On the Fourth of July, Americans celebrated the Declaration of Independence from the English crown and the birth of the new Republic, but today, July 5, Alabamians have something further to celebrate: the anniversary of our state’s conception.
Before the year 1819, Alabama was a U.S. territory. It had been a part of the Mississippi Territory before Mississippi gained statehood in 1817, at which point Congress dubbed Alabama a separate territory.
Though what is now Alabama’s Gulf Coast had been occupied and settled by Spanish and French settlers before the Revolutionary War, most of the Alabama territory was inhabited by Native Americans and rural pioneers.
By the fall of 1818, however, there were more than enough settlers for Alabama to qualify for statehood under federal law. President James Monroe signed an act authorizing settlers of the Alabama territory to organize a state convention and adopt their own system of government on March 2, 1819.
On July 5 of that year, 44 delegates arrived at Constitution Hall in Huntsville. There, they spent a little less than a month creating Alabama’s first constitution, which they ratified on August 2.
The delegates unanimously elected Virginia-born John Williams Walker as president of the convention. Walker had purchased land from the federal government in the newly established Madison County in 1809 and served in the Territorial Legislature since 1818 as Speaker of the House. His descendants include Confederate Secretary of War LeRoy Pope Walker and distinguished Southern Gothic novelist Walker Percy.
The Alabama Constitution of 1819 created a system of government similar to the one created just 32 years earlier at the Constitutional Convention in Philadelphia and even included its own Bill of Rights. Though it protected slavery, it also promised the right to a trial by jury for enslaved people.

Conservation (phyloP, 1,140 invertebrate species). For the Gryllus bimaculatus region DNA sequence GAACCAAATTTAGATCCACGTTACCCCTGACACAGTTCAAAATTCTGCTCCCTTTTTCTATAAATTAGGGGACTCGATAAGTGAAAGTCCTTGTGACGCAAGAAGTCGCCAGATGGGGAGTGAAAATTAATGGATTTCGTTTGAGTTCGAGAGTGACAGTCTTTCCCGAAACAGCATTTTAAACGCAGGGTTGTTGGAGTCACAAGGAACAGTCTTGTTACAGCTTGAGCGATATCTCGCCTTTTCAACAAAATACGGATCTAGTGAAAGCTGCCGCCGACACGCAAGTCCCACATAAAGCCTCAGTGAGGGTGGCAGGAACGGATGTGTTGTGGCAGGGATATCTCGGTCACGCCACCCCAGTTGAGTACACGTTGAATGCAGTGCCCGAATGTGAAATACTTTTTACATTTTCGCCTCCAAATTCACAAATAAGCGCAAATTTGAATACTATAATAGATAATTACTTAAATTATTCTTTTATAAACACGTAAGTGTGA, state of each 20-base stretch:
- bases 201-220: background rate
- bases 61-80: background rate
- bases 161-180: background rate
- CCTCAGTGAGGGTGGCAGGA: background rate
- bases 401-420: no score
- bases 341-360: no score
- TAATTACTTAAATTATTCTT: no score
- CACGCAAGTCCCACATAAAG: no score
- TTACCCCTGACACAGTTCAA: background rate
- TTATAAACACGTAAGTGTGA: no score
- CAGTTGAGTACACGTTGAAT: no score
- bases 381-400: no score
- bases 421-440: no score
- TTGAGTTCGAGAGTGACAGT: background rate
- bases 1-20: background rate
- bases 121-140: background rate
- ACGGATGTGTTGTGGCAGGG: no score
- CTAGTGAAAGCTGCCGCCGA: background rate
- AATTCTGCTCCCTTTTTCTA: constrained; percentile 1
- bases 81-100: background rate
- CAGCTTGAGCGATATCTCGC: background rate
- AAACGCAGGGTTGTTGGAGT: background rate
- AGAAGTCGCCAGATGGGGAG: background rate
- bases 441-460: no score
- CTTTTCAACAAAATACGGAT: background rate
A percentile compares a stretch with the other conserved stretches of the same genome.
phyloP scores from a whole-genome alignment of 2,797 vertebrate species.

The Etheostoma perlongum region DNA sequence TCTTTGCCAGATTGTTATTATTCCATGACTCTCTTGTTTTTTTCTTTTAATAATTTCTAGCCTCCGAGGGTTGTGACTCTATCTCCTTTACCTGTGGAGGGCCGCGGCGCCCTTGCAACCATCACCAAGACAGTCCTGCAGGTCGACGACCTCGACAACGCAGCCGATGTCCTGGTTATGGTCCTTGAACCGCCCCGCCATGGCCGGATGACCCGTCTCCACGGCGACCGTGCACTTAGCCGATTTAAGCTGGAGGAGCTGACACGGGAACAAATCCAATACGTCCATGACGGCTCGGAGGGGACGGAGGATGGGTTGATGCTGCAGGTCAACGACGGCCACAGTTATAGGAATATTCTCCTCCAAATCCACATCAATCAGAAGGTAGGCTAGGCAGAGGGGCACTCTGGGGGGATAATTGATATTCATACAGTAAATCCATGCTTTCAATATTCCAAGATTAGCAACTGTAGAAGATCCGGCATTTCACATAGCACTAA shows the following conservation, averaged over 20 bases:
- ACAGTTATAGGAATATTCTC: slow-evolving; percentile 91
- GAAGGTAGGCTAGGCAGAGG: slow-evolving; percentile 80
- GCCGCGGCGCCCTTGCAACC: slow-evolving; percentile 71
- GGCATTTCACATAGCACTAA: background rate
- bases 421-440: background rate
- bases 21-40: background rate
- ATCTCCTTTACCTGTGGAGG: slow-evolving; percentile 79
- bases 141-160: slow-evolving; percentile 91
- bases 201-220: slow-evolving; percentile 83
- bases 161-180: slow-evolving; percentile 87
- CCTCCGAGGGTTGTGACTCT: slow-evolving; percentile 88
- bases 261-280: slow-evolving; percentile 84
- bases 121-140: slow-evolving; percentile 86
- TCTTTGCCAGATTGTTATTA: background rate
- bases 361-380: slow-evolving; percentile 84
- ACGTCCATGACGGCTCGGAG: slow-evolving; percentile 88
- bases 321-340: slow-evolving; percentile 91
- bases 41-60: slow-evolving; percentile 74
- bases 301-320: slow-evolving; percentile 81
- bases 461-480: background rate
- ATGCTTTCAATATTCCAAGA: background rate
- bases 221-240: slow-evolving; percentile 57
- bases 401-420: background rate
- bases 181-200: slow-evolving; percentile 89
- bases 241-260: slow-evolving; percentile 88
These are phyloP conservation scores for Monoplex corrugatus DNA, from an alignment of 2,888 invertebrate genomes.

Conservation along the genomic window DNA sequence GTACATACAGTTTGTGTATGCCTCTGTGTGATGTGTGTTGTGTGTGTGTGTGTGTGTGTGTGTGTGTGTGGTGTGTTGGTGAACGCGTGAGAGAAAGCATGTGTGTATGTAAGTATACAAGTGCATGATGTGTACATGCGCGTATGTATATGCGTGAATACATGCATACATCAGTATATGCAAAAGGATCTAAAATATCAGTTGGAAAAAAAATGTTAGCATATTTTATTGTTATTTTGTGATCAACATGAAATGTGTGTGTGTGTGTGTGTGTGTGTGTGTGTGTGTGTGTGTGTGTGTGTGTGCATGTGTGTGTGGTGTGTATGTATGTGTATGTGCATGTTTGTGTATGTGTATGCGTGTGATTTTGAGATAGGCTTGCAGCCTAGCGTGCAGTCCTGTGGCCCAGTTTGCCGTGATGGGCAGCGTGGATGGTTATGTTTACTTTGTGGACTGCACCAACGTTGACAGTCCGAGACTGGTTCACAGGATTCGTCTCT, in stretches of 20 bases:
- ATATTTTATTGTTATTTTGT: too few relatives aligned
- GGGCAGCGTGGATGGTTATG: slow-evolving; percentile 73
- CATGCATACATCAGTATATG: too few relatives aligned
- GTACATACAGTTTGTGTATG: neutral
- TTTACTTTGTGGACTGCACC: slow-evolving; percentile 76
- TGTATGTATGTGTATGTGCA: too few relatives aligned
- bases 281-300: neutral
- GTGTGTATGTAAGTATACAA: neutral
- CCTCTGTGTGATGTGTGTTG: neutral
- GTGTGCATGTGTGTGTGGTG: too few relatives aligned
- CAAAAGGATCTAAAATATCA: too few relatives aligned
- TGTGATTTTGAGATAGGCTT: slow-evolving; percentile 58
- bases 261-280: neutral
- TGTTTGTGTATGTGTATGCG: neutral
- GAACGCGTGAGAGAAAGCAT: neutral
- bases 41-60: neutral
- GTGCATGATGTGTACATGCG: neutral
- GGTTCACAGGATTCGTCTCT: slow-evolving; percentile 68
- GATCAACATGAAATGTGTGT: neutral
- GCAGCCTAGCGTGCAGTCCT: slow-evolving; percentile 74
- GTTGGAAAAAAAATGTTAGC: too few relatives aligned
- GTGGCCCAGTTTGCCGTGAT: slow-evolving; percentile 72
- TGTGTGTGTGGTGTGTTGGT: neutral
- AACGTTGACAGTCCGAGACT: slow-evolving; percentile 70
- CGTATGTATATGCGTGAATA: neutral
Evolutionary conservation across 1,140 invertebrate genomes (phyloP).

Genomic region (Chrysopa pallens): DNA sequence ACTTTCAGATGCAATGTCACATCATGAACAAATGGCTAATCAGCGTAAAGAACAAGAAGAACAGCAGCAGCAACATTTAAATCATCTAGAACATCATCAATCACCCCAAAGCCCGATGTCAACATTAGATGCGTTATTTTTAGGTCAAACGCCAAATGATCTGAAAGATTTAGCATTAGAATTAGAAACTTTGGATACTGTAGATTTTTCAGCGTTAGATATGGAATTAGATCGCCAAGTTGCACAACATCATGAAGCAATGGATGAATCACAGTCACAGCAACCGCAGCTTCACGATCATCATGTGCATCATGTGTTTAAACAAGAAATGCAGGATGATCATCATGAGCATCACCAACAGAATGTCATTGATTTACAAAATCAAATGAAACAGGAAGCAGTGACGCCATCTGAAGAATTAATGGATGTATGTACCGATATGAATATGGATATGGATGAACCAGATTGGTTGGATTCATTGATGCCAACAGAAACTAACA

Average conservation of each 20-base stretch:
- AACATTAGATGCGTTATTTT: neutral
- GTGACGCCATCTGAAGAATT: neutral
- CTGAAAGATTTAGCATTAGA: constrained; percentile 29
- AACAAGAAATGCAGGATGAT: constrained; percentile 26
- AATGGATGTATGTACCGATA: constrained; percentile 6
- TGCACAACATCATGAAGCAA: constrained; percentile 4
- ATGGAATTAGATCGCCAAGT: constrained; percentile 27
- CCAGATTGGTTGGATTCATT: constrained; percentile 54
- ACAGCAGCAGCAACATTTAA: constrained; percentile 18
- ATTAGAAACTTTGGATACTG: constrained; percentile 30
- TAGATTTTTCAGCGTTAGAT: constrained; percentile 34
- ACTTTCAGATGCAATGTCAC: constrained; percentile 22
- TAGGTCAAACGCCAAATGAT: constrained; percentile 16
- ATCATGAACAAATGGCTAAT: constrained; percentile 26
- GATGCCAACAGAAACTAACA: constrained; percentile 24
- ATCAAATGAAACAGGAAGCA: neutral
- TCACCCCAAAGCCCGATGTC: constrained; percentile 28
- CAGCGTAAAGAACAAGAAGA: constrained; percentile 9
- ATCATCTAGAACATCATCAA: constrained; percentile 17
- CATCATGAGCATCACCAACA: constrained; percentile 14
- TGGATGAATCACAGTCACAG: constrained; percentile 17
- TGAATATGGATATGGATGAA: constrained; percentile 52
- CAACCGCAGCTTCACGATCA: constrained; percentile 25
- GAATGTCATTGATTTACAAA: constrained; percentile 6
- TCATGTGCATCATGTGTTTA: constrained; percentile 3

It established a bicameral legislature, known as the General Assembly, with a House of Representatives and a Senate, both popularly elected by white males at least 21 years old who had been in the state for over a year. The General Assembly had the power to elect members of the executive and judicial branches and could even override the governor by a majority vote.
Alabama would hold its first general election in September 1819. Walker became one of Alabama’s two first U.S. senators alongside North Carolina-born William Rufus King. King would later serve as a minister to France and Russia and briefly as Vice President under Franklin Pierce before dying of tuberculosis shortly after his inauguration.
William Wyatt Bibb, who had served as the Alabama territory’s first governor, won an election as the state’s first governor. Bibb was the son of Captain William Bibb, a member of the Virginia Legislature and an officer in the War for Independence. Bibb himself was a former member of the Georgia Legislature, the U.S. House of Representatives and the U.S. Senate.
Bibb died in office two years later following a riding accident. His brother Thomas Bibb proceeded him as governor.
Alabama officially entered the Union on December 14, 1819, when President James Monroe signed a congressional resolution allowing its admittance.
The 1819 Constitution would remain in place until 1861, when delegates drafted a new constitution for Alabama’s secession from the Union. It is but one of six constitutions in Alabama’s 204-year history.
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